Roots and Traditions: Family Legacy Over Time and Tragedy
"There are two things that parents give their children: one is roots, the other is wings." So begins Annie Dyson's emotional tribute to her father in the 1997 Annual Report of the Dyson Foundation. Three years later, Annie herself passed away after a year’s battle with breast cancer, leading her brother Robert to write: "Even as we mourn Annie, the foundation’s work continues. Our values will remain the same as ever, our priorities are clear, and our commitments to our grantees are strong and unchanging. We look forward to doing more and doing better, to strengthening our work in the Mid-Hudson Valley, to continuing Annie’s Dyson Pediatrics Initiative, and to fostering new initiatives in the years to come."
Celebration of a Life: From the 1996 Report
He left quite a mark on this world, on his children, the business community and the many charitable organizations whose work he supported and cared about. This man that I describe was, of course, my beloved father, who passed away in mid-March of this year, forty years after starting this foundation with my mother.
My father—and my mother—were extraordinary individuals and remarkable parents to my three brothers and me. Dad, especially, believed that his wealth was his only in a transitory fashion and that he served as its guardian for a short time. He believed that its true purpose was for the betterment of society and the “greater good.” Of course, my parents lived well and comfortably, but they lived quietly and unobtrusively, avoiding the spotlight that so many seek for confirmation. For my parents recognized, as do my siblings and I because of their lessons, that public accolades and acknowledgments were not what genuine charity and philanthropy were really all about. Rather, they are about giving back, about taking care of those less fortunate than you and sharing your bounty with others. It was not until the 1970s that my parents permitted the family name to be placed on any program or structure that we had supported. In more recent years, we have lent our name to various efforts or facilities, but each time it has been with some hesitation and much consideration. My parents’ modesty was real and heartfelt—their grace was in their giving. After my father’s death, my brother John remarked that Dad was nearly impossible to thank, and it was only after his passing that many learned of his countless acts of quiet generosity in our home community of Millbrook, New York.
We knew he would leave us sooner rather than later, given that he was 87 years old and in declining health. His was, indeed, a full and good life, with many singular accomplishments along the way. His memorial service was deemed a “Celebration of a Life” and the many words of condolence we have received from his business associates, friends and colleagues honored his life rather than mourned his death. A family friend wrote: “If I could select one person who embodied all the qualities I most admire, it would be he. He was strong but gentle, decisive but patient, confident but modest, and withall, one of the most caring and generous people I have ever known.”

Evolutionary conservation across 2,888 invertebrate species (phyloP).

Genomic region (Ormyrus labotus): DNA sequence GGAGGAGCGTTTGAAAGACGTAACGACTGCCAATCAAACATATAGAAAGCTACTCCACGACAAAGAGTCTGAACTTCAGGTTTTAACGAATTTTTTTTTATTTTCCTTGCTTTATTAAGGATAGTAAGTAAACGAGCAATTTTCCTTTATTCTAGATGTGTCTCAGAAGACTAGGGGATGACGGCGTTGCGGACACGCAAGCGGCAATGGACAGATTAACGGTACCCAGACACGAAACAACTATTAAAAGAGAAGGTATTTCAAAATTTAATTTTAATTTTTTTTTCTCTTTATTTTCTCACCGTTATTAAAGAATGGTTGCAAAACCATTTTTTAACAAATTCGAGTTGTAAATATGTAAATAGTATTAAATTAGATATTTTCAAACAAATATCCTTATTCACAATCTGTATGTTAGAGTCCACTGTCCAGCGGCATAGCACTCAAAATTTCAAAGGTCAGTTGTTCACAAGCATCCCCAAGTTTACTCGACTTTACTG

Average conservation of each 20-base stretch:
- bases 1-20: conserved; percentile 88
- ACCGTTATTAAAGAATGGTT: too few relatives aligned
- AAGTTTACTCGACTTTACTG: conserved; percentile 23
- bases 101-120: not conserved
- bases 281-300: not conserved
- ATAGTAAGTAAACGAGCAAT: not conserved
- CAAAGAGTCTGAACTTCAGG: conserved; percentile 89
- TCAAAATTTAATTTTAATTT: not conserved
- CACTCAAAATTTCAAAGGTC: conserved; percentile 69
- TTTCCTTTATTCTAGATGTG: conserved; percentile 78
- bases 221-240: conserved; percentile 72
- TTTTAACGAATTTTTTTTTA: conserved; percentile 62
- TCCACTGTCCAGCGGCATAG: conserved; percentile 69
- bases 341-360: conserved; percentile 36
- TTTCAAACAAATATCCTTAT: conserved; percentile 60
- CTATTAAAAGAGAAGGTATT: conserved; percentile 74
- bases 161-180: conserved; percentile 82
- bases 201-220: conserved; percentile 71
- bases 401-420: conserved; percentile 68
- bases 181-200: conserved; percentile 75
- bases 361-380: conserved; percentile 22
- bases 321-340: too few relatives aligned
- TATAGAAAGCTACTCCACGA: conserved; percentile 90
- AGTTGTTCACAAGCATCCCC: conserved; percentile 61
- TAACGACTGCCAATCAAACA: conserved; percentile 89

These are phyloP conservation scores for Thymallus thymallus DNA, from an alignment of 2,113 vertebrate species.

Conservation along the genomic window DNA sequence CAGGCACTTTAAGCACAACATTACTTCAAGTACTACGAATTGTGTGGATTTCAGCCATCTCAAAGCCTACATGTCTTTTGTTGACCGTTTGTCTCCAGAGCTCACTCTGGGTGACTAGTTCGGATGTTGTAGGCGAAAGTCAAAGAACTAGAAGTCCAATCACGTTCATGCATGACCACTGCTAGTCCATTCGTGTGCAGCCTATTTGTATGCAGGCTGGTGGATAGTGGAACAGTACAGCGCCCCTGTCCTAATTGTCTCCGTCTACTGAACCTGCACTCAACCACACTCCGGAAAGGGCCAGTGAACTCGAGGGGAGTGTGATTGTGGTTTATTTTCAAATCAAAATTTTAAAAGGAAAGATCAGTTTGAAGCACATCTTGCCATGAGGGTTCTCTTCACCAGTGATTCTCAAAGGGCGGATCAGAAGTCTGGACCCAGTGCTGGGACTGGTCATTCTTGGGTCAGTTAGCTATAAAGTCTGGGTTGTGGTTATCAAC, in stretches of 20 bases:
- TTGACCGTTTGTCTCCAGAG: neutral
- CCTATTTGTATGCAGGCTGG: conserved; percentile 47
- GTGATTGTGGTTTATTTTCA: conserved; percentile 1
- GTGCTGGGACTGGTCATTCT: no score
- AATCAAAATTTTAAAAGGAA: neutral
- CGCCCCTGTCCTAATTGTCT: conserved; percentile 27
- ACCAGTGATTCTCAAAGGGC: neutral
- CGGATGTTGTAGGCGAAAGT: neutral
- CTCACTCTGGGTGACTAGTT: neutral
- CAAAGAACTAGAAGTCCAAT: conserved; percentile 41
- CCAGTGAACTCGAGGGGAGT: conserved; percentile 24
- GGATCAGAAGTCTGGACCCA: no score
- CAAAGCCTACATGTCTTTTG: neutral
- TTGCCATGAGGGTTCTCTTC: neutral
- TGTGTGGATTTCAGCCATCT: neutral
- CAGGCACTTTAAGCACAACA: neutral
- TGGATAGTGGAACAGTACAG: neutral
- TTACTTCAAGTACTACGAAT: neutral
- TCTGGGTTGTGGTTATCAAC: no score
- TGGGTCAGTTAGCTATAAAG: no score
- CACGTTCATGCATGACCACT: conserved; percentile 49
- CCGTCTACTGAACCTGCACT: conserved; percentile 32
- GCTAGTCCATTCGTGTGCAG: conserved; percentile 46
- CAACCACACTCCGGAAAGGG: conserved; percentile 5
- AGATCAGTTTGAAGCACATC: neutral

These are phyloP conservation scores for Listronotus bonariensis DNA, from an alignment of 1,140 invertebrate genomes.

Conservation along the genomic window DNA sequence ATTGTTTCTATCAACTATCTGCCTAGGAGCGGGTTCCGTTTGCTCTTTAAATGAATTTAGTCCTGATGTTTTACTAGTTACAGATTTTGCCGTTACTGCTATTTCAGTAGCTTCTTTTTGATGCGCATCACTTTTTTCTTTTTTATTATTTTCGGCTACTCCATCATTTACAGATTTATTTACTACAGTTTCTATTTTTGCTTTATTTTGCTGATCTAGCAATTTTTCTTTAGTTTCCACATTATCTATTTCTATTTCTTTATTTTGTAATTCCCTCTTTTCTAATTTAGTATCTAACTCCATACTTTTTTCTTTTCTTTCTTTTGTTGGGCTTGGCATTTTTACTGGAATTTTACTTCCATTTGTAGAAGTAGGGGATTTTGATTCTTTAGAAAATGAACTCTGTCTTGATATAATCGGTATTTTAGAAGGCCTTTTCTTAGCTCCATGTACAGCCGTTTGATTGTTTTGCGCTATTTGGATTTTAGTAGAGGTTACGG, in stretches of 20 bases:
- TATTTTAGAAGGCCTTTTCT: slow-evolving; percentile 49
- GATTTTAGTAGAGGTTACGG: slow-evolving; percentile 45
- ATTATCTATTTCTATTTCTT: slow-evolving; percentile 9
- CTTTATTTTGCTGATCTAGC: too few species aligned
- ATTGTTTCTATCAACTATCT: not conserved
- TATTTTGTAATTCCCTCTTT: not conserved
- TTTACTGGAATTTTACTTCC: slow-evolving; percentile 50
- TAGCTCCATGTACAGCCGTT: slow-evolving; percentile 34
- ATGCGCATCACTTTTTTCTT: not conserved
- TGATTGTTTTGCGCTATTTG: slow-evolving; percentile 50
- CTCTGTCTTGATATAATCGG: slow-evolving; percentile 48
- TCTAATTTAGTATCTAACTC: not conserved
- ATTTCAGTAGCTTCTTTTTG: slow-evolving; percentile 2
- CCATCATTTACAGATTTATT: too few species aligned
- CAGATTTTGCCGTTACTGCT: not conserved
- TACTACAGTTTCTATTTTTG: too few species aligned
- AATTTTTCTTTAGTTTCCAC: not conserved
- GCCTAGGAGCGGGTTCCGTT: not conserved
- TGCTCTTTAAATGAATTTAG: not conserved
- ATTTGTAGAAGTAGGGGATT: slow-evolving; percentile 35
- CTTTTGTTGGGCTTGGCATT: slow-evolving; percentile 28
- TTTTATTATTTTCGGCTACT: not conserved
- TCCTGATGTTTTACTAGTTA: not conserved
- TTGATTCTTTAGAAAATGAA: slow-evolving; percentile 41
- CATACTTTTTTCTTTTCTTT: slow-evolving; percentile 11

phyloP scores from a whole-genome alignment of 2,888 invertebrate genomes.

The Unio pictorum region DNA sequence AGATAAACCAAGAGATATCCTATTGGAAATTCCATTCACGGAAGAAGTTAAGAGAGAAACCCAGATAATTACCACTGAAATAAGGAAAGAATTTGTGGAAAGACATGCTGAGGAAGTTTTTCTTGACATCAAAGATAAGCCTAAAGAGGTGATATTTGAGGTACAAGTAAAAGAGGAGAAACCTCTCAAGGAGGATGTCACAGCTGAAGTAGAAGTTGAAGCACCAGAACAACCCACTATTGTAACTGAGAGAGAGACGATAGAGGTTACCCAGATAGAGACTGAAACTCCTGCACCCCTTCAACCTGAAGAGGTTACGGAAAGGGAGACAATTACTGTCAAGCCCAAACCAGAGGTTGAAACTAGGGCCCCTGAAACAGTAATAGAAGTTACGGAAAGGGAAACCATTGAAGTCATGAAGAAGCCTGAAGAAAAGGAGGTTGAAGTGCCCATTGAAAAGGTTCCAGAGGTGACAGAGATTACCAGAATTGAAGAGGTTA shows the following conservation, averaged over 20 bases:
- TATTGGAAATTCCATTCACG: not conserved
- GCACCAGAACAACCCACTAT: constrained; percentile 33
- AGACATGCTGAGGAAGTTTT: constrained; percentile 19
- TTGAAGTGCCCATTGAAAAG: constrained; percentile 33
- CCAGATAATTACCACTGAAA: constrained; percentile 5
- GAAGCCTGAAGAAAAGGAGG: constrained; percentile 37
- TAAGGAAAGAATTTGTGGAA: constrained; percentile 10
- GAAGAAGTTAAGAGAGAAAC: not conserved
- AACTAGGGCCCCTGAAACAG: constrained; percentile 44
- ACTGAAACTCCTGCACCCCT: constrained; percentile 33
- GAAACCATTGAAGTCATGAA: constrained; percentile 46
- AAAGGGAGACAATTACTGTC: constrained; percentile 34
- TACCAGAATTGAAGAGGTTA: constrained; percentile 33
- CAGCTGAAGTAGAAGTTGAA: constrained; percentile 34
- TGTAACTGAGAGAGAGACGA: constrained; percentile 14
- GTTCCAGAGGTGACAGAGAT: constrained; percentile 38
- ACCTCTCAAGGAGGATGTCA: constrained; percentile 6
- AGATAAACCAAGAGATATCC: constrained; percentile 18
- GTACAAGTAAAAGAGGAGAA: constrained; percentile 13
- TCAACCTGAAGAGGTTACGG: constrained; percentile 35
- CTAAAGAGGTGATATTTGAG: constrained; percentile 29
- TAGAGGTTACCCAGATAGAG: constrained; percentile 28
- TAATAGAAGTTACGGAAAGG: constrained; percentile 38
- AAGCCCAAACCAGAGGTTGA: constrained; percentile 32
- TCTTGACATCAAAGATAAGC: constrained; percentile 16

We will miss him terribly, for we were as close to our father as any grown children can be. Both of our parents taught us exceedingly well, equipping us with strength of purpose, self confidence, a sense of altruism and charity, and strong, ethical values. What more could we have asked of them? How awe-inspiring to realize that our children deserve no less from us.
An enclosure in another condolence note included this quote from the 18th century English poet, Thomas Gray:
If I should die and leave you here awhile,
Be not like others, soon undone, who keep
Long vigil by the silent dust and weep.
For my sake turn again to life and smile,
Nerving thy heart and trembling hand to do
Something to comfort weaker heart than thine.
Complete these dear unfinished tasks of mine,
And I, perchance, may therein comfort you.
My father made certain that all his children shared in this heritage of “unfinished tasks.” A few years ago, my brother, Rob, became the Chairman and CEO of the corporation that my father founded, the Dyson-Kissner-Moran Corporation, and for the last eighteen years, I have served as the President of the Dyson Foundation. My brothers, John and Peter, continue their personal philanthropy in the family tradition, and John is well known for his public service. Each of us is terribly proud to carry on the work that our parents began ever so modestly forty years ago.
My parents’ commitment to enlightened philanthropy was legendary. They considered the Dyson Foundation to be their shared and most cherished legacy. The future of this endeavor is a formidable responsibility and a remarkable opportunity. The foundation’s mission to make this country a better, more caring place for its children and youth remains unchanged; our task is no less challenging, our dedication just as fervent.
Roots and Traditions: From the 1997 Report
There are two things that parents give their children: one is roots, the other is wings. Such is true of my father, the son of poor, uneducated but courageous immigrants from Great Britain who came to this country in search of the American dream. Encouraged to work hard and strive to succeed, my father was always willing to take chances, to gamble on his every triumph, and to accept change as the circumstances of his life dictated. With the good sense and constant support of my mother, my father was inspired to take whatever risks he felt were necessary in his quest for success. When I was four years old, we moved into a big house in Scarsdale; my father was out of a job, and my mother, though pregnant with my third brother, continued to encourage my father to pursue his dream of starting his own company!